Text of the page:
Paradoxical Gene Linked to Depression...and Optimism?
Does brain chemistry determine whether you see the glass as half full or half empty? Depression and pessimism might seem like they would go hand in hand, but scientists have discovered that a gene linked to a melancholy disposition also appears to be linked to positive outlooks.
The gene, a short version of the 5-HTTLPR serotonin-transporter, has been linked with vulnerability and depression, whereas the long version of this gene tends to make for happier people. In a test given by researcher Elaine Fox at the University of Essex, it appeared that those with the short “gloomy” gene were more subconsciously sensitive to positive images than those with the long “happy” gene.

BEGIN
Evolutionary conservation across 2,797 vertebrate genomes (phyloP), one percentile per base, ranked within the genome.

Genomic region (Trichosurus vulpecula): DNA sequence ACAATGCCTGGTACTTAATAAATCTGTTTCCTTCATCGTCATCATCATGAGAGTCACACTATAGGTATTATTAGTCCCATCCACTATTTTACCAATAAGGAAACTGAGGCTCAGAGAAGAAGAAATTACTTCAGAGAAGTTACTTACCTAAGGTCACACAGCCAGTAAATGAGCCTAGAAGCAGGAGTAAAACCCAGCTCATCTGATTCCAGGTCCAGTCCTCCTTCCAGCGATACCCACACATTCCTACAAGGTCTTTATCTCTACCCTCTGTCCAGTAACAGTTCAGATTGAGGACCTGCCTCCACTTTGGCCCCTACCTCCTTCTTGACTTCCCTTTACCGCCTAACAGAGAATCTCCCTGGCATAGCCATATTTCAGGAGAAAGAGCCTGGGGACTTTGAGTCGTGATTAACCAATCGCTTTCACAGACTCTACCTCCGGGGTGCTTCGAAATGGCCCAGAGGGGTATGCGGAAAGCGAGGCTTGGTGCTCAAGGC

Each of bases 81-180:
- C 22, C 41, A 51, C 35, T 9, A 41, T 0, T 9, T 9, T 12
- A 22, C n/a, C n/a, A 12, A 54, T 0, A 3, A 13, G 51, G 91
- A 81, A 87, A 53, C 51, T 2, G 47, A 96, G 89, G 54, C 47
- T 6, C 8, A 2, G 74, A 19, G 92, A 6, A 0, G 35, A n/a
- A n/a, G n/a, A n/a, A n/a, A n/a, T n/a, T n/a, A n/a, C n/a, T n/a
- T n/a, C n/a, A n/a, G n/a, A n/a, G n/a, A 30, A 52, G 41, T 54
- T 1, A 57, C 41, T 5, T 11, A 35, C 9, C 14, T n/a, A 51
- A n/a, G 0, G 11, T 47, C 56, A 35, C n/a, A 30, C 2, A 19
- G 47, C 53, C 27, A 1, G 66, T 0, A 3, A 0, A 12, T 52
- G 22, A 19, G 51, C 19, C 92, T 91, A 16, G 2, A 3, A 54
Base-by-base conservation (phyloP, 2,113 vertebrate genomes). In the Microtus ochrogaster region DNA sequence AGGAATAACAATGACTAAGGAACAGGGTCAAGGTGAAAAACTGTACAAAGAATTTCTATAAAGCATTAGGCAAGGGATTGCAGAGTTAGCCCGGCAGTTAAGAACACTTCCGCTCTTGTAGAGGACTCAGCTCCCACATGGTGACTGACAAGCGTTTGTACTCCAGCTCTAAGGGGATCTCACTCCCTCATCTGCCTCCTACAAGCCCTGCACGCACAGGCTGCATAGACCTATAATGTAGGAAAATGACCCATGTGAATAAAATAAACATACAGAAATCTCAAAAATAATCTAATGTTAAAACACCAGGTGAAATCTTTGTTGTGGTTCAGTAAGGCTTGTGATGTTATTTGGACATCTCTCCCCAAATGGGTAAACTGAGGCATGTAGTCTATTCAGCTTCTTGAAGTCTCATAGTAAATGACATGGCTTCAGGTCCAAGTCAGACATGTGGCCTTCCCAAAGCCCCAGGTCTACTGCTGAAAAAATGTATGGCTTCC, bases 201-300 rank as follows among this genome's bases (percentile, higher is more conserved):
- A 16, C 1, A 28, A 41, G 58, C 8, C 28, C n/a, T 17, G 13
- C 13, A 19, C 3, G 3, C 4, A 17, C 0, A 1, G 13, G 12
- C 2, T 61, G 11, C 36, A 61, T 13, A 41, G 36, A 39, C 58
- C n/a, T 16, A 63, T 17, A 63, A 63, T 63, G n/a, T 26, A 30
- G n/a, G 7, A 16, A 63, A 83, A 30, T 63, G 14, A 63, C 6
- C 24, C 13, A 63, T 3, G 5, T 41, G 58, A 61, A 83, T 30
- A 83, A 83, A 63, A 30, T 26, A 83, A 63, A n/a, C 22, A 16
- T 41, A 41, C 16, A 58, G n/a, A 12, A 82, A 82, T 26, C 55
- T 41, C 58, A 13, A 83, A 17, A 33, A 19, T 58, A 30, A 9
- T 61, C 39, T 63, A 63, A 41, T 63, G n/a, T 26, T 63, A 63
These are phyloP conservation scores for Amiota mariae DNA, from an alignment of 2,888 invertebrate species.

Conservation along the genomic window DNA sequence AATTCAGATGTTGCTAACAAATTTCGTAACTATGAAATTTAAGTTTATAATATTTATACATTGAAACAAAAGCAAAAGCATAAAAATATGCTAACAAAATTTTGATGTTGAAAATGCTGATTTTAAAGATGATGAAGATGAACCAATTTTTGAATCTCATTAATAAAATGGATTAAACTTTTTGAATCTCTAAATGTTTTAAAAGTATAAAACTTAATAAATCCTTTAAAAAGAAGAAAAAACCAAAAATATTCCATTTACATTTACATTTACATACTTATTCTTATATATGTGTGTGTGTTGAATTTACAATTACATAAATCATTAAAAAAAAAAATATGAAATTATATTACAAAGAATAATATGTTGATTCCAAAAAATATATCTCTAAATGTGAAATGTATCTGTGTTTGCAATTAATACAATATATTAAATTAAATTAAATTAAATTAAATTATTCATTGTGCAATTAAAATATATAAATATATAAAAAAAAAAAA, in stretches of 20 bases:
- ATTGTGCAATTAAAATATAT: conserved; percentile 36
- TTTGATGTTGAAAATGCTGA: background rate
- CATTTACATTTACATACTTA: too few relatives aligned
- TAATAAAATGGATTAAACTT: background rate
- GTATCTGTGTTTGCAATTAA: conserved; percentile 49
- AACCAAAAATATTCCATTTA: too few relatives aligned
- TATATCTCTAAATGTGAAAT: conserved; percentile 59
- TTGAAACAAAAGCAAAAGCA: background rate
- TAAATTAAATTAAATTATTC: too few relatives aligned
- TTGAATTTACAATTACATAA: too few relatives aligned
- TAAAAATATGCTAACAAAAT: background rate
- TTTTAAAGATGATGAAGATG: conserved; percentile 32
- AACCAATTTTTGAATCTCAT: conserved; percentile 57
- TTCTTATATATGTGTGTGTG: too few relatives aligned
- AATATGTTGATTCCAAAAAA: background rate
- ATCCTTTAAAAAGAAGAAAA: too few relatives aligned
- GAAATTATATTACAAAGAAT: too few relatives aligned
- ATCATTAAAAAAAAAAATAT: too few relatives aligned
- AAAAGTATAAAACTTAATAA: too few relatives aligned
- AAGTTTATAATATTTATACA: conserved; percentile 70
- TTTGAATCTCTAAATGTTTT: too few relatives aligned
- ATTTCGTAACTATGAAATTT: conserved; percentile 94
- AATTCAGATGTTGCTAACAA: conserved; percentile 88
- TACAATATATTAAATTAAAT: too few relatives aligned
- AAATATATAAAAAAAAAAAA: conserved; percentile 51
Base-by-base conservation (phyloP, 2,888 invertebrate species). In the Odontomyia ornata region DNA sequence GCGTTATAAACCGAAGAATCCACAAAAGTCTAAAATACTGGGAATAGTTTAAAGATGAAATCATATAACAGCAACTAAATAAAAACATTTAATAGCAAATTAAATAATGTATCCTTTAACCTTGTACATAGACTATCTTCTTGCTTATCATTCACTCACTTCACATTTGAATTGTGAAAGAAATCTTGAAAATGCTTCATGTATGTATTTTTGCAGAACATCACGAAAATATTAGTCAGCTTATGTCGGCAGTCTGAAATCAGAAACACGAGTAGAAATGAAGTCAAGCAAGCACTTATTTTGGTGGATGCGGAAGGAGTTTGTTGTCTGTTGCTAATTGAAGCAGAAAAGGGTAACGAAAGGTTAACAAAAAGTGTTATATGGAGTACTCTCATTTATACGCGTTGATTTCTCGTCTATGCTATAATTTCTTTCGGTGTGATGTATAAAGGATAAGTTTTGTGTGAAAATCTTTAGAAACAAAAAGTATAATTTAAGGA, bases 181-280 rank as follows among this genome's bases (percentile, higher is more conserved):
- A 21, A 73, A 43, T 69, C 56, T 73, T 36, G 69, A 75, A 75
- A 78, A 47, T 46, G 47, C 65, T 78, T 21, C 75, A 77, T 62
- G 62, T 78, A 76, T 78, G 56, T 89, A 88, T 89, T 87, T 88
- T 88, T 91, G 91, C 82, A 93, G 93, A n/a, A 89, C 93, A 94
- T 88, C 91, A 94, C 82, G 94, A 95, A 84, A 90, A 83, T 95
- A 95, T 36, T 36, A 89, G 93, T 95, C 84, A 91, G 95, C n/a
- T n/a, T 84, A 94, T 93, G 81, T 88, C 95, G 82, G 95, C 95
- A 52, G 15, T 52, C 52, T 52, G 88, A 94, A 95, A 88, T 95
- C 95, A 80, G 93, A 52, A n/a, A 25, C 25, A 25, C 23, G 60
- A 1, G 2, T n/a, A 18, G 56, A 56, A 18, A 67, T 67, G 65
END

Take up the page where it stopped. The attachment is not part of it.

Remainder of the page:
“The short version is not just a vulnerability variant,” says Fox. It could also be an "opportunity" gene, she says, suggesting that these people are more responsive to emotion, both positive and negative.
We may at times feel predestined, even doomed, by our brain chemistry and genetics. But the mind is so much more complex than a single gene, and even a single gene may be more complicated than one might assume. It’s a fascinating and ironic little trick of evolution that something that makes you depressed might also make you able to see the positive.
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